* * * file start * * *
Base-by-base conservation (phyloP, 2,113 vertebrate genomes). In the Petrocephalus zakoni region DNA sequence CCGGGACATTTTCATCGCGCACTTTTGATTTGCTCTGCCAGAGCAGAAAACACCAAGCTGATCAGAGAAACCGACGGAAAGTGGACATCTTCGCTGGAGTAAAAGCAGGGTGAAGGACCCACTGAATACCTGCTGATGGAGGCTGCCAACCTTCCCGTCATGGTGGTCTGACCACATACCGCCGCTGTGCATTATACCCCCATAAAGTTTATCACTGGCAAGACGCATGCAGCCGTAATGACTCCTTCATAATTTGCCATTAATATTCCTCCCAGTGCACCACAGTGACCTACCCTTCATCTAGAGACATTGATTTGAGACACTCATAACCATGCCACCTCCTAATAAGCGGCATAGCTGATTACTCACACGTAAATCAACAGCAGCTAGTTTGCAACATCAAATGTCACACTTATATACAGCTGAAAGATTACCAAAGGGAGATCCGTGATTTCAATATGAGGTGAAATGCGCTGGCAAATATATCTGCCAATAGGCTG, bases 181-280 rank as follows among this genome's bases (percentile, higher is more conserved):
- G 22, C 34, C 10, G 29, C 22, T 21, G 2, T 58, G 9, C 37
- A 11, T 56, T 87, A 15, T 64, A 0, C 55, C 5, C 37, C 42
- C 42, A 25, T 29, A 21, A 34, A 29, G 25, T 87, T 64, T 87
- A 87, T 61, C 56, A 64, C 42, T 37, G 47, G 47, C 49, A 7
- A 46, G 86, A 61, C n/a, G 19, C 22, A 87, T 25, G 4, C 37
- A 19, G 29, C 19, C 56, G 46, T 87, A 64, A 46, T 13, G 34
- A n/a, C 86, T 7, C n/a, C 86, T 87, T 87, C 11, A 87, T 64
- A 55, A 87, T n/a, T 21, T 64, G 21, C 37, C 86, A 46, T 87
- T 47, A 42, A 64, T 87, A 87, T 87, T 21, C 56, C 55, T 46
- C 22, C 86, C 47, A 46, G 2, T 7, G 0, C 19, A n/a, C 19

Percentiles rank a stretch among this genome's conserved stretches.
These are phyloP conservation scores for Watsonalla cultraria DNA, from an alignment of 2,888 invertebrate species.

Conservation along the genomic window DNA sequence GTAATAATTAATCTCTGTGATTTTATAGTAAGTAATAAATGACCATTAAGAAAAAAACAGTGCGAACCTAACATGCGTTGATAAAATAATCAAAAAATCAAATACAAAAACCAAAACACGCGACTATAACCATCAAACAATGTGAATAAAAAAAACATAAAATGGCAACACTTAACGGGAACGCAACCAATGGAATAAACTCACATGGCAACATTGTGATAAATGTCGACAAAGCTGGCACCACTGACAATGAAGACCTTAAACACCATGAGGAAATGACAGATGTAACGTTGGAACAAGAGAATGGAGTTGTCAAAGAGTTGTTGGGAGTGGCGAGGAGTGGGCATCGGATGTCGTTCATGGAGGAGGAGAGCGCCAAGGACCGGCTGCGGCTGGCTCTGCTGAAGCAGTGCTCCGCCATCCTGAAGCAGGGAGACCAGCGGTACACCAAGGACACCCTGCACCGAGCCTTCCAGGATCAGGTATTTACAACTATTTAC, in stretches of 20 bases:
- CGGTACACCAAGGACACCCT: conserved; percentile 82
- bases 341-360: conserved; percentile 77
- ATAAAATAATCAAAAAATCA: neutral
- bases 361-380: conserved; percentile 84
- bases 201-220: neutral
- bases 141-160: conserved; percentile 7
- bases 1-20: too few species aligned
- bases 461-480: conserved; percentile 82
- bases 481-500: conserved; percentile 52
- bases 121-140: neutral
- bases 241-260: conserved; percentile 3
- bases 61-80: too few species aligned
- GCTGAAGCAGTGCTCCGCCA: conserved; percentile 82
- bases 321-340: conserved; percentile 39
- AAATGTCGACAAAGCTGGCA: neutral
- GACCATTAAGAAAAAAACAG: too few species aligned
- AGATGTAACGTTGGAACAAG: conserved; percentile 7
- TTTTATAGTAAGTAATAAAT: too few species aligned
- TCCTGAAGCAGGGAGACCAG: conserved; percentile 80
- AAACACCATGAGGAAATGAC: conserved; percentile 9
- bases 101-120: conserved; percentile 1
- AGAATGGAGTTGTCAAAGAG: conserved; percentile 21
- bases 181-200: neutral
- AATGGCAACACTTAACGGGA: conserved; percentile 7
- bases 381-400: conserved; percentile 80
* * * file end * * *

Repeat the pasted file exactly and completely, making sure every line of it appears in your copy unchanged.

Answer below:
Base-by-base conservation (phyloP, 2,113 vertebrate genomes). In the Petrocephalus zakoni region DNA sequence CCGGGACATTTTCATCGCGCACTTTTGATTTGCTCTGCCAGAGCAGAAAACACCAAGCTGATCAGAGAAACCGACGGAAAGTGGACATCTTCGCTGGAGTAAAAGCAGGGTGAAGGACCCACTGAATACCTGCTGATGGAGGCTGCCAACCTTCCCGTCATGGTGGTCTGACCACATACCGCCGCTGTGCATTATACCCCCATAAAGTTTATCACTGGCAAGACGCATGCAGCCGTAATGACTCCTTCATAATTTGCCATTAATATTCCTCCCAGTGCACCACAGTGACCTACCCTTCATCTAGAGACATTGATTTGAGACACTCATAACCATGCCACCTCCTAATAAGCGGCATAGCTGATTACTCACACGTAAATCAACAGCAGCTAGTTTGCAACATCAAATGTCACACTTATATACAGCTGAAAGATTACCAAAGGGAGATCCGTGATTTCAATATGAGGTGAAATGCGCTGGCAAATATATCTGCCAATAGGCTG, bases 181-280 rank as follows among this genome's bases (percentile, higher is more conserved):
- G 22, C 34, C 10, G 29, C 22, T 21, G 2, T 58, G 9, C 37
- A 11, T 56, T 87, A 15, T 64, A 0, C 55, C 5, C 37, C 42
- C 42, A 25, T 29, A 21, A 34, A 29, G 25, T 87, T 64, T 87
- A 87, T 61, C 56, A 64, C 42, T 37, G 47, G 47, C 49, A 7
- A 46, G 86, A 61, C n/a, G 19, C 22, A 87, T 25, G 4, C 37
- A 19, G 29, C 19, C 56, G 46, T 87, A 64, A 46, T 13, G 34
- A n/a, C 86, T 7, C n/a, C 86, T 87, T 87, C 11, A 87, T 64
- A 55, A 87, T n/a, T 21, T 64, G 21, C 37, C 86, A 46, T 87
- T 47, A 42, A 64, T 87, A 87, T 87, T 21, C 56, C 55, T 46
- C 22, C 86, C 47, A 46, G 2, T 7, G 0, C 19, A n/a, C 19

Percentiles rank a stretch among this genome's conserved stretches.
These are phyloP conservation scores for Watsonalla cultraria DNA, from an alignment of 2,888 invertebrate species.

Conservation along the genomic window DNA sequence GTAATAATTAATCTCTGTGATTTTATAGTAAGTAATAAATGACCATTAAGAAAAAAACAGTGCGAACCTAACATGCGTTGATAAAATAATCAAAAAATCAAATACAAAAACCAAAACACGCGACTATAACCATCAAACAATGTGAATAAAAAAAACATAAAATGGCAACACTTAACGGGAACGCAACCAATGGAATAAACTCACATGGCAACATTGTGATAAATGTCGACAAAGCTGGCACCACTGACAATGAAGACCTTAAACACCATGAGGAAATGACAGATGTAACGTTGGAACAAGAGAATGGAGTTGTCAAAGAGTTGTTGGGAGTGGCGAGGAGTGGGCATCGGATGTCGTTCATGGAGGAGGAGAGCGCCAAGGACCGGCTGCGGCTGGCTCTGCTGAAGCAGTGCTCCGCCATCCTGAAGCAGGGAGACCAGCGGTACACCAAGGACACCCTGCACCGAGCCTTCCAGGATCAGGTATTTACAACTATTTAC, in stretches of 20 bases:
- CGGTACACCAAGGACACCCT: conserved; percentile 82
- bases 341-360: conserved; percentile 77
- ATAAAATAATCAAAAAATCA: neutral
- bases 361-380: conserved; percentile 84
- bases 201-220: neutral
- bases 141-160: conserved; percentile 7
- bases 1-20: too few species aligned
- bases 461-480: conserved; percentile 82
- bases 481-500: conserved; percentile 52
- bases 121-140: neutral
- bases 241-260: conserved; percentile 3
- bases 61-80: too few species aligned
- GCTGAAGCAGTGCTCCGCCA: conserved; percentile 82
- bases 321-340: conserved; percentile 39
- AAATGTCGACAAAGCTGGCA: neutral
- GACCATTAAGAAAAAAACAG: too few species aligned
- AGATGTAACGTTGGAACAAG: conserved; percentile 7
- TTTTATAGTAAGTAATAAAT: too few species aligned
- TCCTGAAGCAGGGAGACCAG: conserved; percentile 80
- AAACACCATGAGGAAATGAC: conserved; percentile 9
- bases 101-120: conserved; percentile 1
- AGAATGGAGTTGTCAAAGAG: conserved; percentile 21
- bases 181-200: neutral
- AATGGCAACACTTAACGGGA: conserved; percentile 7
- bases 381-400: conserved; percentile 80